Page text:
City reviews options on new building
On Thursday night the Helper City Council considered the possibility of building a new facility for Helper City employees as well as city equipment.
The proposed 7,200 square foot building would encompass three bay doors, two office spaces, and will be a "good place to work," according to the project's proposer, councilmember Kirk Mascaro.
Costs and space are two of the primary motivations for the project, because according to Mascaro, the current building has no bathrooms, and while he estimates the total cost to be around $73,000, he adds that it will be cheaper than in years past.
"Economies are hurting, there are contractors that need work. I think that for less than $100,000 we could have a 7,200 square foot building," said Mascaro during the meeting.
Additional sources of funding were also presented by councilmember Dean Armstrong, including the Utah Permanent Community Impact Board (CIB).
"We still have obligations to go through CIB, they've kicked in money for other cities and the county before," he said.
As for possible locations, it is still not clear where the facility could be built, but one possibility is the space behind the current city buildings.
However, it was agreed upon by the council that the building is a "good idea," as stated by Mascaro.
In other Helper City financial news, the city has been made aware that they have under payed their power bill to Rocky Mountain Power by $62,000 due to a malfunctioning meter.
The meter, when discovered, was determined to be about a year behind, and was slowing down, but council members were concerned as to the accuracy of the bill presented them.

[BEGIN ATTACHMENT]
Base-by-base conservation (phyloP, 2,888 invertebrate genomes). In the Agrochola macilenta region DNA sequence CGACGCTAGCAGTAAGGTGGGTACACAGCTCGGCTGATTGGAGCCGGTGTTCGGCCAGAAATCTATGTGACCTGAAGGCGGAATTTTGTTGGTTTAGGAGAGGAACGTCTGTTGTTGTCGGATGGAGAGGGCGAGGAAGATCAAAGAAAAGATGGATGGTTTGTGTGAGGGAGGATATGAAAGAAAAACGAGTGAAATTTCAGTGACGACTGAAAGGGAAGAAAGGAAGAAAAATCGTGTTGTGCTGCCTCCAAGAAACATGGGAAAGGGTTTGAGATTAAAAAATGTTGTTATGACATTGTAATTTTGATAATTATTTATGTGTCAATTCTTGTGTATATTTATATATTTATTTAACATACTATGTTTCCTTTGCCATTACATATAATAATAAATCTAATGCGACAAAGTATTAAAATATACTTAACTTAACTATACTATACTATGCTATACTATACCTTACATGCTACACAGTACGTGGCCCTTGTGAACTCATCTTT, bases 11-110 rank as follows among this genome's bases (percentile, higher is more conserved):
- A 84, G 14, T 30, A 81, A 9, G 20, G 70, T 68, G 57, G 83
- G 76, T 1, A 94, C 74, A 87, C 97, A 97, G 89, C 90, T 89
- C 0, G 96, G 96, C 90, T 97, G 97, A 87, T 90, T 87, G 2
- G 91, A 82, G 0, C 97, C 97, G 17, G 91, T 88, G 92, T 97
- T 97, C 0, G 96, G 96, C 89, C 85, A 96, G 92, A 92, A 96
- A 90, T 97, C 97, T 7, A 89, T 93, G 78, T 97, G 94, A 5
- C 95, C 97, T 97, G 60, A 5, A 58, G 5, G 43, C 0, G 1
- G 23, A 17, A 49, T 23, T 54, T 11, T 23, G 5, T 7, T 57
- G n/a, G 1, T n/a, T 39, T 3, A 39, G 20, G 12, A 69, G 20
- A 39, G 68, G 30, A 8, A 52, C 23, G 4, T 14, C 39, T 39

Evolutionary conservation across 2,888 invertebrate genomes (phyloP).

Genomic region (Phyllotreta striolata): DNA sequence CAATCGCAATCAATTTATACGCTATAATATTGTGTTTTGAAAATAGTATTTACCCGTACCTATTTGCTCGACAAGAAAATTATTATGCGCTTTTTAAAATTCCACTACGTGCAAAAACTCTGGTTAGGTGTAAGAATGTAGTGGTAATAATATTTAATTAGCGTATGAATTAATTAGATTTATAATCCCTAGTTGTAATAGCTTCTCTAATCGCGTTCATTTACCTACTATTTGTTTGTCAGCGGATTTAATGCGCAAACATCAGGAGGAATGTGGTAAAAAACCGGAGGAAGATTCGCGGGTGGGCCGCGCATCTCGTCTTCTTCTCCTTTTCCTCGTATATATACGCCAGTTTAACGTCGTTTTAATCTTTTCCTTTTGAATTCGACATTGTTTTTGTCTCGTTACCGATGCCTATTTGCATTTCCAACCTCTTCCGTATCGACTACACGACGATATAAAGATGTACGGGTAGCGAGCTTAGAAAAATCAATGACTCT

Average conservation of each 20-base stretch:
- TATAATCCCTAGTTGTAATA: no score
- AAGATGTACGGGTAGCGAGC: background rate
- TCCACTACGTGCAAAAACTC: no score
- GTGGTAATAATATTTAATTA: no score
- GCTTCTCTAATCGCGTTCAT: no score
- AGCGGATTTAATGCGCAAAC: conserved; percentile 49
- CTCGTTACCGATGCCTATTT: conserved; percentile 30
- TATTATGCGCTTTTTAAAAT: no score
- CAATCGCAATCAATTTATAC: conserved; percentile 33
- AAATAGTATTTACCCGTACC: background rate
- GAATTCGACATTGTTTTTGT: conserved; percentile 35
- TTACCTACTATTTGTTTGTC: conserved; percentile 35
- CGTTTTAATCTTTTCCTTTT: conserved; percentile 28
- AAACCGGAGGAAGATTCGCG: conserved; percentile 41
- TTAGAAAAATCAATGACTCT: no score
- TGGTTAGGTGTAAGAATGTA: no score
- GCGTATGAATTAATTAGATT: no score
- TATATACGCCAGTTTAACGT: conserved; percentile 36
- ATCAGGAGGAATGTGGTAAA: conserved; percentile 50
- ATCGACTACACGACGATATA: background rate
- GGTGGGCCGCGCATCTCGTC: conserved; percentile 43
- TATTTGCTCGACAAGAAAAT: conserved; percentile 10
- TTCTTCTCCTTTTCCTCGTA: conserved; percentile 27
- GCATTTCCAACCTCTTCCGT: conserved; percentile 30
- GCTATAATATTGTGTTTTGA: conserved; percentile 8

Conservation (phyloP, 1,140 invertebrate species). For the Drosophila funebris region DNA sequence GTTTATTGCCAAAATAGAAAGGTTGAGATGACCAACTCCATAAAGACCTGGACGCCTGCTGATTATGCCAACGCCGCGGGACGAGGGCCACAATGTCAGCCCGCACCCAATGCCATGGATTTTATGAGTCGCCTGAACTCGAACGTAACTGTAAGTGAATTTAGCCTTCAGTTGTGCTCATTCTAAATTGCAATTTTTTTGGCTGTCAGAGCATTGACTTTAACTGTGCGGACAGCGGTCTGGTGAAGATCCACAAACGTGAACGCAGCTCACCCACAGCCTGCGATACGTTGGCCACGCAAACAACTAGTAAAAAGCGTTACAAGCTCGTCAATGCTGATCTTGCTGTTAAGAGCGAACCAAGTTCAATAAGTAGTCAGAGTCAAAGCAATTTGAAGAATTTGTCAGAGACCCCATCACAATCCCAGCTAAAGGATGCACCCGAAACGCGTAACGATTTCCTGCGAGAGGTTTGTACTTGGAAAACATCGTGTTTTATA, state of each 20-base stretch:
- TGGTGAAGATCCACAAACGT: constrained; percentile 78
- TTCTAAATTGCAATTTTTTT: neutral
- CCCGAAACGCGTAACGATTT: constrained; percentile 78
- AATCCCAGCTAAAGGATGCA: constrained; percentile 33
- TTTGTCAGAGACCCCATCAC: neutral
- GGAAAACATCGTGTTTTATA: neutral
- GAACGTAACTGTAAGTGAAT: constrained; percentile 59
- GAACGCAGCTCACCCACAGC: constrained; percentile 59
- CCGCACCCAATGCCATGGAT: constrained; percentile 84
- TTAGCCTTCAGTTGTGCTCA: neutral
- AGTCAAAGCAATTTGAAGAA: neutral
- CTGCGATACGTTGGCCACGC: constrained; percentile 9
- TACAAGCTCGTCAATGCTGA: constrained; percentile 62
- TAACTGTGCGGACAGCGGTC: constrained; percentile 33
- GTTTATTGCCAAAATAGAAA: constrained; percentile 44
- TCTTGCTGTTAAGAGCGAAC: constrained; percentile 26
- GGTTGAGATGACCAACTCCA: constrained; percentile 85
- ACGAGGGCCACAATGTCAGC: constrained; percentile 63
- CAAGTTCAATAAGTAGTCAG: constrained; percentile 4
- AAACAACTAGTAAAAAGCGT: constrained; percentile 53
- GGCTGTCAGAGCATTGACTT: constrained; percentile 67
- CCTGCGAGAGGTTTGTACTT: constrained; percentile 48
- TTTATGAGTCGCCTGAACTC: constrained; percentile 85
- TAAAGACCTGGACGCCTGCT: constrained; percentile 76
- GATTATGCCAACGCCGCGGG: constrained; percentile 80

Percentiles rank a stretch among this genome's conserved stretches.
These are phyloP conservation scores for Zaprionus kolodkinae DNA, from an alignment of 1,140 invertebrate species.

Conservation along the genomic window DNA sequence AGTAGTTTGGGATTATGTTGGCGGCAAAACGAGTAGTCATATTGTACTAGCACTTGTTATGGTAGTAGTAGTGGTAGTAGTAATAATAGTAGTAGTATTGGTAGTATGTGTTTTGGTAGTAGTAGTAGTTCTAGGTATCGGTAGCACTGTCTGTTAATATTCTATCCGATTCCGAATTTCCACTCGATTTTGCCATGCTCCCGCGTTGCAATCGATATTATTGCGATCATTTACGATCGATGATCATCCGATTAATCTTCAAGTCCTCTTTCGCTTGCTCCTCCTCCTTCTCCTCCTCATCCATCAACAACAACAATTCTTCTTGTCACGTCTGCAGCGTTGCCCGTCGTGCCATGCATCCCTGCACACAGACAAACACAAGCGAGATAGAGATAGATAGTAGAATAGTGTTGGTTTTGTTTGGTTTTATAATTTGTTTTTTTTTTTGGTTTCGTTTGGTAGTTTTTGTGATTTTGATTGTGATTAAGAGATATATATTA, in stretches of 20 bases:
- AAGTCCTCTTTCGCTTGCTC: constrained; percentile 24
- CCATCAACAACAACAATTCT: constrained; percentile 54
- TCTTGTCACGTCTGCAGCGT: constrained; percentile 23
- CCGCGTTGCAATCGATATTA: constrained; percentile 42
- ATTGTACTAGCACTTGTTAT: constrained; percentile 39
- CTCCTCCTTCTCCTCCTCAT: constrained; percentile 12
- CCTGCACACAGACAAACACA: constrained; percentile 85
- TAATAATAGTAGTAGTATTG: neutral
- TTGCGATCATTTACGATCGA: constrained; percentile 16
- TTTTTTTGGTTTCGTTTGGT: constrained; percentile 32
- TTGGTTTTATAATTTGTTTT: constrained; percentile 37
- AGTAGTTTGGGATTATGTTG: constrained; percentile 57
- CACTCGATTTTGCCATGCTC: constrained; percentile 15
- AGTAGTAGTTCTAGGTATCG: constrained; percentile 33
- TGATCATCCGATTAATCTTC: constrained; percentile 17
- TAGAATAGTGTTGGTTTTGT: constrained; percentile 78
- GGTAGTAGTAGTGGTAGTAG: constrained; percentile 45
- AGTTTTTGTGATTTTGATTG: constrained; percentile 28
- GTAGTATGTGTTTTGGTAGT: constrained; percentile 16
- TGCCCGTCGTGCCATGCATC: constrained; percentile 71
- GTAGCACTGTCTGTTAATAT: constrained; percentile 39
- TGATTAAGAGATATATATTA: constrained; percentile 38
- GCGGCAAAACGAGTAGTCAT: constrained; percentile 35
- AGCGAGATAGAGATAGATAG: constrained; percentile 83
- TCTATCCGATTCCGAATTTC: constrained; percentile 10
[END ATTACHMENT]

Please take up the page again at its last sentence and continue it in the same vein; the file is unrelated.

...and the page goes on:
Armstrong wants to know how they calculated the number and wonders if the city, "ought to make a counter offer."
It was clear however, that city was behind and did use the power, but as to the clarity of Rocky Mountain Power's method in determining the amount owed, council members were skeptical.
"Do we take whatever number they give us, or do we question it? They can tell how slow it was (the meter), at the time they tested it, but was it a gradual drop,or a one year drop?" said Armstrong.
Compared to years past, Rocky Mountain Power is implying that this years bill is about 25 percent lower.
"We need to do some more research," said council member Larry Ganser.
"It's not that we don't want to pay them, it's just that we have an obligation to the public to make sure it's right," said Armstrong.
The issue was tabled in order to gather more information to proceed.
The council was also made aware of a potential safety issue involving a 73 year old railway overpass bridge on Janet street in Helper.
"I've had complaints about the railroad underpass and called Union Pacific, and was referred to their Denver office," said Mascaro. "I don't know who owns it, but last week a big chunk of concrete fell off of it."
When Mascaro got into contact with Union Pacific, he said they were quite concerned, and he believes that the city will see some cooperation from them.
It is however still unclear who owns the bridge and as Marcaro said, "It could fail 100 years from now, or it could fail tomorrow."
The issue was also tabled for more research.